I first discovered Kim Newman through his excellent Video Dungeon columns in Empire magazine, which, along with his more mainstream reviews for the magazine, demonstrated a man with a great knowledge for the fringes of cinema. So, when I saw his 1989 work, Nightmare Movies, had been reversioned and rereleased I picked it up as soon as I could.
It is an initially daunting tome, clocking in at 500 pages it is undeniably an in-depth look at horror cinema since (roughly) 1960. The first half is the original book reprinted with extra footnotes and it lives up to all the good I’d heard about it taking us through the 30 years after Psycho in fairly extreme detail.
Each chapter takes on, loosely speaking, a different sub-genre by focusing on a few of the well-known classics and referencing their connections to lesser known films while both critically exploring what, in Newman’s view, motivates and drives both the individual films and the styles as a whole.
Added in to this first half of the book are new explanations and footnotes that generally are asides to the main text but are none-the-less fascinating – this is one of few books where the footnotes are essential to read as you go, rather than ignoring or reading later.
While Newman’s style has evolved since the late 1980s this original section of the book is still very readable and you can hear the same tone in it as in his Empire columns that makes it very easy to read despite the sometimes graphic descriptions and fairly heavy ideas being offered up.
The second half of the book goes through much of the same territory, bringing us up to date, to roughly 2010, and also taking in the new genres that have arisen and those that have fallen away. So, while the first half includes gialli and the like the second delves into the murky waters of torture porn, but all the time Newman joins the dots as to how the sub-genres interlink and what it is in the real world that is driving these changes in style and attitude.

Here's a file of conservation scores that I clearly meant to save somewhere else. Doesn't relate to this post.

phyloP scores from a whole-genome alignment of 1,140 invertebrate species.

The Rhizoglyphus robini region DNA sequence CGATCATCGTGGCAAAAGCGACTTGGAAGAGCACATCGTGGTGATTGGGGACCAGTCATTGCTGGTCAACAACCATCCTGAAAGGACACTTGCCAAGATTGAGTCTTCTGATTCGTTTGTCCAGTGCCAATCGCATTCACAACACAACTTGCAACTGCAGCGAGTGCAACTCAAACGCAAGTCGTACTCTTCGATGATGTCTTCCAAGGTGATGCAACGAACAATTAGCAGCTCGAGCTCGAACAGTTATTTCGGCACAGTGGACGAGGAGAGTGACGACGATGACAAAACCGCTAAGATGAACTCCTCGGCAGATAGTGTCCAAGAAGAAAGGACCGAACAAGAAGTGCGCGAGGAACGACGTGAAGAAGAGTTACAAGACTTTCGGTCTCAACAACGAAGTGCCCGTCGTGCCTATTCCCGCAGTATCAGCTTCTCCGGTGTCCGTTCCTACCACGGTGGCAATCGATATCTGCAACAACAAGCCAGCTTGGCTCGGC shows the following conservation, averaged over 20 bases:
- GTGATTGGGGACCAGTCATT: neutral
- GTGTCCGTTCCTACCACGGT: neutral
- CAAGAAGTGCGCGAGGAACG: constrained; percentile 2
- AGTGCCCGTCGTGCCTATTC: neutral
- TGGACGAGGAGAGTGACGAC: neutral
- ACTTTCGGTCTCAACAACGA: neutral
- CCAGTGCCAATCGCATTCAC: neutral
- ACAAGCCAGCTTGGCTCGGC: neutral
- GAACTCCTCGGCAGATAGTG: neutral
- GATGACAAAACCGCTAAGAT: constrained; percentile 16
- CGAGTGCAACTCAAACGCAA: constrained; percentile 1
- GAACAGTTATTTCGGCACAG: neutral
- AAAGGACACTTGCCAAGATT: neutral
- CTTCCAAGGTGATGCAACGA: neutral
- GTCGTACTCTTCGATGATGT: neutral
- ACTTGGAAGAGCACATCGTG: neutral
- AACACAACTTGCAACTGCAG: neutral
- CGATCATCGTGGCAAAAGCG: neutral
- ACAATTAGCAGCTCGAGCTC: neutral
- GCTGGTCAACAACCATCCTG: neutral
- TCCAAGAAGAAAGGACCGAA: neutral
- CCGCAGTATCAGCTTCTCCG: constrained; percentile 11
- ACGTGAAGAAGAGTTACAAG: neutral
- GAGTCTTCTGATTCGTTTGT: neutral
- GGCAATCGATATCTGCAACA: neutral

As with the first half the tone is generally like that of a the best lecturer you ever had so, while it is authoritative, it is also friendly and entertaining and really shows off Newman’s famously ridiculous knowledge of obscure cinema.
My only real issue with the book is that there are points where it becomes a list of movies its likely few other than Newman have heard of, but even these have their purpose at times as they demonstrate quite the phenomenal breadth of horror cinema – I find it hard to believe there could be quite such an extensive number of movies in the various sub-genres of other aspects of film.
If you’re a fan of horror cinema and some of the thought behind it, this never quite hits the level of full on academic but treads the line between that and entertainment expertly, then Nightmare Movies is indispensable and, unless you are extremely dedicated to the field, will leave you with new must watch list and a greater appreciation for the form.